Parent files suit against school that separated students based on race

An Atlanta mother filed a federal complaint against her daughter’s elementary school after learning the principal approved a measure to separate black and white students into different classrooms.

“We’ve lost sleep like trying to figure out why would a person do this,” said mother, Kila Posey about the principal’s decision. Posey and her attorney Sharese Shields believe the policy violates Title VI of the Civil Rights Act of 1964.

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Posey, who is black, discovered the segregation policy last year after requesting her child have a specific teacher at Mary Lin Elementary School in Atlanta. Principal Sharyn Briscoe informed her that black students were segregated into two separate classrooms with two separate teachers. In comparison, white students were separated into six different classrooms with six different teachers. The teacher Posey requested for her child was designated for the white students.

“First, it was just disbelief that I was having this conversation in 2020 with a person that looks just like me — a Black woman,” Posey said. “It’s segregating classrooms. You cannot segregate classrooms. You can’t do it.”

“She said that’s not one of the Black classes, and I immediately said, ‘What does that mean?’ I was confused. I asked for more clarification. I was like, ‘We have those in the school?’ And she proceeded to say, ‘Yes. I have decided that I’m going to place all of the Black students in two classes,’” Posey said.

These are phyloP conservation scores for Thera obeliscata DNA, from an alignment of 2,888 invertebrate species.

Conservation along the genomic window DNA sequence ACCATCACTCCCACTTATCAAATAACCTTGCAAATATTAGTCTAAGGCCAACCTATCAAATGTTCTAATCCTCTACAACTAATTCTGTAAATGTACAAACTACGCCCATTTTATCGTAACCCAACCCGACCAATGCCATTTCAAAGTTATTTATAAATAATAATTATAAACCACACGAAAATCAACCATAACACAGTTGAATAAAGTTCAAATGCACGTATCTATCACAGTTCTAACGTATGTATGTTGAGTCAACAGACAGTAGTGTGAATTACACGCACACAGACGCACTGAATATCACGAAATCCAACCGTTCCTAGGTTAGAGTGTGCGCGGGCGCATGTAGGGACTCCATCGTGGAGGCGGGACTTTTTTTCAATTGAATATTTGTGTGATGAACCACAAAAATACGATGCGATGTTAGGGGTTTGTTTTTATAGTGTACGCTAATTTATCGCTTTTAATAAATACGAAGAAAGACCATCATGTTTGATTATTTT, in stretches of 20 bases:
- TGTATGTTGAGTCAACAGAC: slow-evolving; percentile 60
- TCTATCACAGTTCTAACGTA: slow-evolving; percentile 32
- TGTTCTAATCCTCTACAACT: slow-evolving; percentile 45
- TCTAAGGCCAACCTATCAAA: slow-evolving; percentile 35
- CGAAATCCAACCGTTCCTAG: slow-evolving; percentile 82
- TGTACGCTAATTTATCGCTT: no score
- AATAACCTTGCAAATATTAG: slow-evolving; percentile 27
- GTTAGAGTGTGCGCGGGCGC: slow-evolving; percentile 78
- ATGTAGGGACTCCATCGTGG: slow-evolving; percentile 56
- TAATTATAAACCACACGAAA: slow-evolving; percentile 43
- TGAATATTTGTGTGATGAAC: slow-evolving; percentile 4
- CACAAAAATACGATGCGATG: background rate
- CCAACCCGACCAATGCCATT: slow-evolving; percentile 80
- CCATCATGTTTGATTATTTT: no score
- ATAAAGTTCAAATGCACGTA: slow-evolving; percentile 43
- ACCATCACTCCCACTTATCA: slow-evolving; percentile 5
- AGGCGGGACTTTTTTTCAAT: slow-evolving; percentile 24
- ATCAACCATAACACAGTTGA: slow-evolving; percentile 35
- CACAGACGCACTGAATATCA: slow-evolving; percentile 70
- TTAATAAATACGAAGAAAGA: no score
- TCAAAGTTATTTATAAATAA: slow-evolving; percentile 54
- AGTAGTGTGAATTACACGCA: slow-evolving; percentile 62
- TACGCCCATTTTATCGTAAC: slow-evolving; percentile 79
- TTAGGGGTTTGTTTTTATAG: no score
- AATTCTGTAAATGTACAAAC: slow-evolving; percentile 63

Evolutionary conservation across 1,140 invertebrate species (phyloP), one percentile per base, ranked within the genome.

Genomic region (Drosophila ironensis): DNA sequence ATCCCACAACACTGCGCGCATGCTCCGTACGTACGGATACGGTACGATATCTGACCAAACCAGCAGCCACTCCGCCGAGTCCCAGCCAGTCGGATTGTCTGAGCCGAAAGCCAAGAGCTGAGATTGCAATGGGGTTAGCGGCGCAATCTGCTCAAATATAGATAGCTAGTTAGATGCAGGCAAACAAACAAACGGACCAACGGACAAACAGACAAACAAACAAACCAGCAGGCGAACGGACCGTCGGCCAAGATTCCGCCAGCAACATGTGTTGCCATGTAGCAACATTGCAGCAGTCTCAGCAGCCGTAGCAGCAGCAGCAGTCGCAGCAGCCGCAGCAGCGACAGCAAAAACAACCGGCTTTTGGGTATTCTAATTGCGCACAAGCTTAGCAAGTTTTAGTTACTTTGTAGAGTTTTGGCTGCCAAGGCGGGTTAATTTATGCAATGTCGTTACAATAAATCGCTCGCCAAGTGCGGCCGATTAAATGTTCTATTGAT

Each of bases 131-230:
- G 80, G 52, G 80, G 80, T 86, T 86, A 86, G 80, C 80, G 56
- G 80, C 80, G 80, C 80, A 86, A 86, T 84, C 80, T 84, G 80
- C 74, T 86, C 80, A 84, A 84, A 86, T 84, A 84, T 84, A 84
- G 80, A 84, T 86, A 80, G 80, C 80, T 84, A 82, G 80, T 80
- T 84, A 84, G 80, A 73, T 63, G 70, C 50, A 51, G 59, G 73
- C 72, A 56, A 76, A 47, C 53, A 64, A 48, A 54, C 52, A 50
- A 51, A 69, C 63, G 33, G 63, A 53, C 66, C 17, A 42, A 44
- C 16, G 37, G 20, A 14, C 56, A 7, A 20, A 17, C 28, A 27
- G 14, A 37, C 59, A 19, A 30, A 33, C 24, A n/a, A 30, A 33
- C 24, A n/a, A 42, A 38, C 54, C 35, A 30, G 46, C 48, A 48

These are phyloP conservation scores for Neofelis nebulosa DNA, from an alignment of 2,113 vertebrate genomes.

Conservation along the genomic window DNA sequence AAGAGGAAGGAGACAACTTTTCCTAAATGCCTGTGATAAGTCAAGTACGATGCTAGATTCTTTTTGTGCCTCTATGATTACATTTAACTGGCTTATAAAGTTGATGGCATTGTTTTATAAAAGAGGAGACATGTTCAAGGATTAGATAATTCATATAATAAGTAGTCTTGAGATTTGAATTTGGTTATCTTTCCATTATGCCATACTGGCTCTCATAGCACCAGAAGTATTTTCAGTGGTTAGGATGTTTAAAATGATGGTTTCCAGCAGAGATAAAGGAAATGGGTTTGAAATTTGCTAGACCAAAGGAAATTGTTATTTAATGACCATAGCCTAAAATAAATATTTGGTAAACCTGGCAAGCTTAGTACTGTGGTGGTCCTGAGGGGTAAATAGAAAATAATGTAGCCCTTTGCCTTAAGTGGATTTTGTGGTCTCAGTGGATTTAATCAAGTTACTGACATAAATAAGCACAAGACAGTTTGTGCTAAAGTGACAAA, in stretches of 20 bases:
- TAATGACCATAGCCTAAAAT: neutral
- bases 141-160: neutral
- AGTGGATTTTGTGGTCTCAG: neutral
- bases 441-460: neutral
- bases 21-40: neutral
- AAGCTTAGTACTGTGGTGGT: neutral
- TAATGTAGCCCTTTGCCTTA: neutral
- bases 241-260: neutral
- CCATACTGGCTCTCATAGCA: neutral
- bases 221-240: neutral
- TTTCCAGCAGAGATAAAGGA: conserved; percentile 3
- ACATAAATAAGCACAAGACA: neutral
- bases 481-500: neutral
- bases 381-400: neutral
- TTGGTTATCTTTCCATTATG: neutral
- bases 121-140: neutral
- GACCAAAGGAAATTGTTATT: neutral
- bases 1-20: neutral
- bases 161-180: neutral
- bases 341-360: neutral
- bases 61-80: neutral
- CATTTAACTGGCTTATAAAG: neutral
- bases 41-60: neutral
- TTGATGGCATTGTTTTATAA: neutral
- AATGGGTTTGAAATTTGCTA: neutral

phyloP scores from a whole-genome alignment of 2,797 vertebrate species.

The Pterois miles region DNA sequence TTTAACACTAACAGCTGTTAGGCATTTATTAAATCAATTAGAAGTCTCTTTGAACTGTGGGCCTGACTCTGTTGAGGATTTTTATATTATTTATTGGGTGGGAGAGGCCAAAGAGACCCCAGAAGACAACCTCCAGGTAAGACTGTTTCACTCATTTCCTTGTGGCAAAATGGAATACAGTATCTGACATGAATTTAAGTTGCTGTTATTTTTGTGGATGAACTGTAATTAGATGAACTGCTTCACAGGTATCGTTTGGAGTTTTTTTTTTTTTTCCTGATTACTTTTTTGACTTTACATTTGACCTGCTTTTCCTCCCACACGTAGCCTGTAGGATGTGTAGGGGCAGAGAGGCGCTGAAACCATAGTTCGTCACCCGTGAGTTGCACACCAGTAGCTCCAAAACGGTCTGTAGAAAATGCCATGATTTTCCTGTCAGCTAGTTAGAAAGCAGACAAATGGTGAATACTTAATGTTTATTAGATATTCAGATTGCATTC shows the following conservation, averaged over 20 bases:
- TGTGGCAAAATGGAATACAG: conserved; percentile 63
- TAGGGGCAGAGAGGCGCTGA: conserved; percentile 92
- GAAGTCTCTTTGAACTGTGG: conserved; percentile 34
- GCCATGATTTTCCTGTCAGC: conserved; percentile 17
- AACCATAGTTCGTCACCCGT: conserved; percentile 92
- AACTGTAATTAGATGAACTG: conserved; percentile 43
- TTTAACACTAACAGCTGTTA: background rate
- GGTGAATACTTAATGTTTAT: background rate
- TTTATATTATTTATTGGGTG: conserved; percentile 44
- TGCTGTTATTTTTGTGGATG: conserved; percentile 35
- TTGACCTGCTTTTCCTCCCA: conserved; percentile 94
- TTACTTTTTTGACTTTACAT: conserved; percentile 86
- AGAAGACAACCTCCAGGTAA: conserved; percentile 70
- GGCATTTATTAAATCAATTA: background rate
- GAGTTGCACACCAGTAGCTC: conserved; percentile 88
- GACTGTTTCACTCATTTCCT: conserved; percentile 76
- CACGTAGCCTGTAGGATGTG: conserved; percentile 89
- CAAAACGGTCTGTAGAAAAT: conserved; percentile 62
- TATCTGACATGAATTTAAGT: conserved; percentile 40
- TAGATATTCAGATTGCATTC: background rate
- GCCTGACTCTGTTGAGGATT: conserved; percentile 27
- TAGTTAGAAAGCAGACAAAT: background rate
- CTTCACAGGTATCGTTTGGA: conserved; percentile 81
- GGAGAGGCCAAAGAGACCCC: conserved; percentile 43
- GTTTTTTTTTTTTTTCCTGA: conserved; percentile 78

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“Title VI of the Civil Rights Act of 1964 says that you cannot treat one group of people differently based upon race, and that is what is going on at Mary Lin,” according to Sheilds.

Posey, vice president of operations for the parent teacher association, demanded that her daughter not be placed in a segregated classroom. “I explained to her she shouldn’t be isolated or punished because I’m unwilling to go along with your illegal and unethical practice,” she said.

In a recorded phone call, the administration admitted it was the principal’s idea to segregate the students based on race.

“I just wish we had more Black kids, and then some of them are in a class because of the services that they need,” the administrator said.

“Atlanta public schools does not condone the assigning of students to classrooms based on race. The district conducted a review of the allegations. Appropriate actions were taken to address the issue and the matter was closed,” the district said in a statement.

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Posey wants the administrators removed from their positions for allowing segregation to take place.

The U.S. Department of Education is investigating the issue.